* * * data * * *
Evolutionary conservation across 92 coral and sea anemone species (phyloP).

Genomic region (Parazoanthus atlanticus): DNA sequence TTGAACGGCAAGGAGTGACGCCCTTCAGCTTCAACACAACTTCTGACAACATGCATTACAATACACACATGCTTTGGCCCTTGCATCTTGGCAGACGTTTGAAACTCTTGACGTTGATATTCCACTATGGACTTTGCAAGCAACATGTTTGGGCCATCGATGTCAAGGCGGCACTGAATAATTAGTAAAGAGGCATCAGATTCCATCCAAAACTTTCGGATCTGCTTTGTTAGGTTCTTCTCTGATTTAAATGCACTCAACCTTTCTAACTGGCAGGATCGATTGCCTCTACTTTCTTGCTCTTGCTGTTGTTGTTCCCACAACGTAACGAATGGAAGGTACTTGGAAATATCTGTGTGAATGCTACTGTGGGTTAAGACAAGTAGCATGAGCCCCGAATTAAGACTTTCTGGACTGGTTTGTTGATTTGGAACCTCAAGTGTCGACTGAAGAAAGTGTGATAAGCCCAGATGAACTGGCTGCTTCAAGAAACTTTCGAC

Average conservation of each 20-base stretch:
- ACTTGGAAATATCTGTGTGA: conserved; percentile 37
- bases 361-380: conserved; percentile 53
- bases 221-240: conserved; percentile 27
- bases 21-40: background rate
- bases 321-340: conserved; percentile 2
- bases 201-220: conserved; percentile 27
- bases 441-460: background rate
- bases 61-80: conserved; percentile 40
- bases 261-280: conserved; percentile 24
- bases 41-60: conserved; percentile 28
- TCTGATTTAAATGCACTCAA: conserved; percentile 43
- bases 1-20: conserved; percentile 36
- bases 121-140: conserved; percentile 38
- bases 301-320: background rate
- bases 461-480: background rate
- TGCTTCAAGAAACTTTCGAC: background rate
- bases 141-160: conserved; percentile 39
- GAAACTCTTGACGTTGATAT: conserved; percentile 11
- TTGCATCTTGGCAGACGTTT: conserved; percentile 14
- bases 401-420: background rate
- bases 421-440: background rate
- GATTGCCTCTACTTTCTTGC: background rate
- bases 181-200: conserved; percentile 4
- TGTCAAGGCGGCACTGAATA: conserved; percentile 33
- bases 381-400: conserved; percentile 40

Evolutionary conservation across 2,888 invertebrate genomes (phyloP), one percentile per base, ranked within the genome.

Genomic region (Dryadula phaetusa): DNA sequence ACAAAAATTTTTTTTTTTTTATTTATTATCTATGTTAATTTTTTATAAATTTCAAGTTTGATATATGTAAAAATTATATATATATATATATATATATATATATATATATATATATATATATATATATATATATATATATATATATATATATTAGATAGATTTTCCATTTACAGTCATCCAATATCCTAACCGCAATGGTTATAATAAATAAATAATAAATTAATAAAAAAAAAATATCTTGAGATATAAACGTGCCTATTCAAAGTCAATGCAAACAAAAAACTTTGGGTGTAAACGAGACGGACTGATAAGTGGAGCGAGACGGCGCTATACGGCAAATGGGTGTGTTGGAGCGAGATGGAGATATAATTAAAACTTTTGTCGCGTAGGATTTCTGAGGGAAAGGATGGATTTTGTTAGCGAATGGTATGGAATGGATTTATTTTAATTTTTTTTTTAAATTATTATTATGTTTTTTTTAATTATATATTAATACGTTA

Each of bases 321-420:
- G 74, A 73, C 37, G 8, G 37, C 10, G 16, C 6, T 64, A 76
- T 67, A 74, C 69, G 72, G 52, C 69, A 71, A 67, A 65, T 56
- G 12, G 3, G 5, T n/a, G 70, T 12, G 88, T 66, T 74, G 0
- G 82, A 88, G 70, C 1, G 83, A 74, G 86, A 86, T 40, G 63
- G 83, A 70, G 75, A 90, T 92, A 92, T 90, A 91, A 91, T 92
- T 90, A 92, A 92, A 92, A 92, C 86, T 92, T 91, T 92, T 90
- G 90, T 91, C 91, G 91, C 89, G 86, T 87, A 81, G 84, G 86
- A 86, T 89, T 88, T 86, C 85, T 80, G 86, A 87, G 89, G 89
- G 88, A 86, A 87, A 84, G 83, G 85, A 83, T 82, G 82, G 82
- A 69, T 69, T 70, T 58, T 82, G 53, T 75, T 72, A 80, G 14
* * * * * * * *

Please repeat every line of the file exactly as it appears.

Evolutionary conservation across 92 coral and sea anemone species (phyloP).

Genomic region (Parazoanthus atlanticus): DNA sequence TTGAACGGCAAGGAGTGACGCCCTTCAGCTTCAACACAACTTCTGACAACATGCATTACAATACACACATGCTTTGGCCCTTGCATCTTGGCAGACGTTTGAAACTCTTGACGTTGATATTCCACTATGGACTTTGCAAGCAACATGTTTGGGCCATCGATGTCAAGGCGGCACTGAATAATTAGTAAAGAGGCATCAGATTCCATCCAAAACTTTCGGATCTGCTTTGTTAGGTTCTTCTCTGATTTAAATGCACTCAACCTTTCTAACTGGCAGGATCGATTGCCTCTACTTTCTTGCTCTTGCTGTTGTTGTTCCCACAACGTAACGAATGGAAGGTACTTGGAAATATCTGTGTGAATGCTACTGTGGGTTAAGACAAGTAGCATGAGCCCCGAATTAAGACTTTCTGGACTGGTTTGTTGATTTGGAACCTCAAGTGTCGACTGAAGAAAGTGTGATAAGCCCAGATGAACTGGCTGCTTCAAGAAACTTTCGAC

Average conservation of each 20-base stretch:
- ACTTGGAAATATCTGTGTGA: conserved; percentile 37
- bases 361-380: conserved; percentile 53
- bases 221-240: conserved; percentile 27
- bases 21-40: background rate
- bases 321-340: conserved; percentile 2
- bases 201-220: conserved; percentile 27
- bases 441-460: background rate
- bases 61-80: conserved; percentile 40
- bases 261-280: conserved; percentile 24
- bases 41-60: conserved; percentile 28
- TCTGATTTAAATGCACTCAA: conserved; percentile 43
- bases 1-20: conserved; percentile 36
- bases 121-140: conserved; percentile 38
- bases 301-320: background rate
- bases 461-480: background rate
- TGCTTCAAGAAACTTTCGAC: background rate
- bases 141-160: conserved; percentile 39
- GAAACTCTTGACGTTGATAT: conserved; percentile 11
- TTGCATCTTGGCAGACGTTT: conserved; percentile 14
- bases 401-420: background rate
- bases 421-440: background rate
- GATTGCCTCTACTTTCTTGC: background rate
- bases 181-200: conserved; percentile 4
- TGTCAAGGCGGCACTGAATA: conserved; percentile 33
- bases 381-400: conserved; percentile 40

Evolutionary conservation across 2,888 invertebrate genomes (phyloP), one percentile per base, ranked within the genome.

Genomic region (Dryadula phaetusa): DNA sequence ACAAAAATTTTTTTTTTTTTATTTATTATCTATGTTAATTTTTTATAAATTTCAAGTTTGATATATGTAAAAATTATATATATATATATATATATATATATATATATATATATATATATATATATATATATATATATATATATATATATATTAGATAGATTTTCCATTTACAGTCATCCAATATCCTAACCGCAATGGTTATAATAAATAAATAATAAATTAATAAAAAAAAAATATCTTGAGATATAAACGTGCCTATTCAAAGTCAATGCAAACAAAAAACTTTGGGTGTAAACGAGACGGACTGATAAGTGGAGCGAGACGGCGCTATACGGCAAATGGGTGTGTTGGAGCGAGATGGAGATATAATTAAAACTTTTGTCGCGTAGGATTTCTGAGGGAAAGGATGGATTTTGTTAGCGAATGGTATGGAATGGATTTATTTTAATTTTTTTTTTAAATTATTATTATGTTTTTTTTAATTATATATTAATACGTTA

Each of bases 321-420:
- G 74, A 73, C 37, G 8, G 37, C 10, G 16, C 6, T 64, A 76
- T 67, A 74, C 69, G 72, G 52, C 69, A 71, A 67, A 65, T 56
- G 12, G 3, G 5, T n/a, G 70, T 12, G 88, T 66, T 74, G 0
- G 82, A 88, G 70, C 1, G 83, A 74, G 86, A 86, T 40, G 63
- G 83, A 70, G 75, A 90, T 92, A 92, T 90, A 91, A 91, T 92
- T 90, A 92, A 92, A 92, A 92, C 86, T 92, T 91, T 92, T 90
- G 90, T 91, C 91, G 91, C 89, G 86, T 87, A 81, G 84, G 86
- A 86, T 89, T 88, T 86, C 85, T 80, G 86, A 87, G 89, G 89
- G 88, A 86, A 87, A 84, G 83, G 85, A 83, T 82, G 82, G 82
- A 69, T 69, T 70, T 58, T 82, G 53, T 75, T 72, A 80, G 14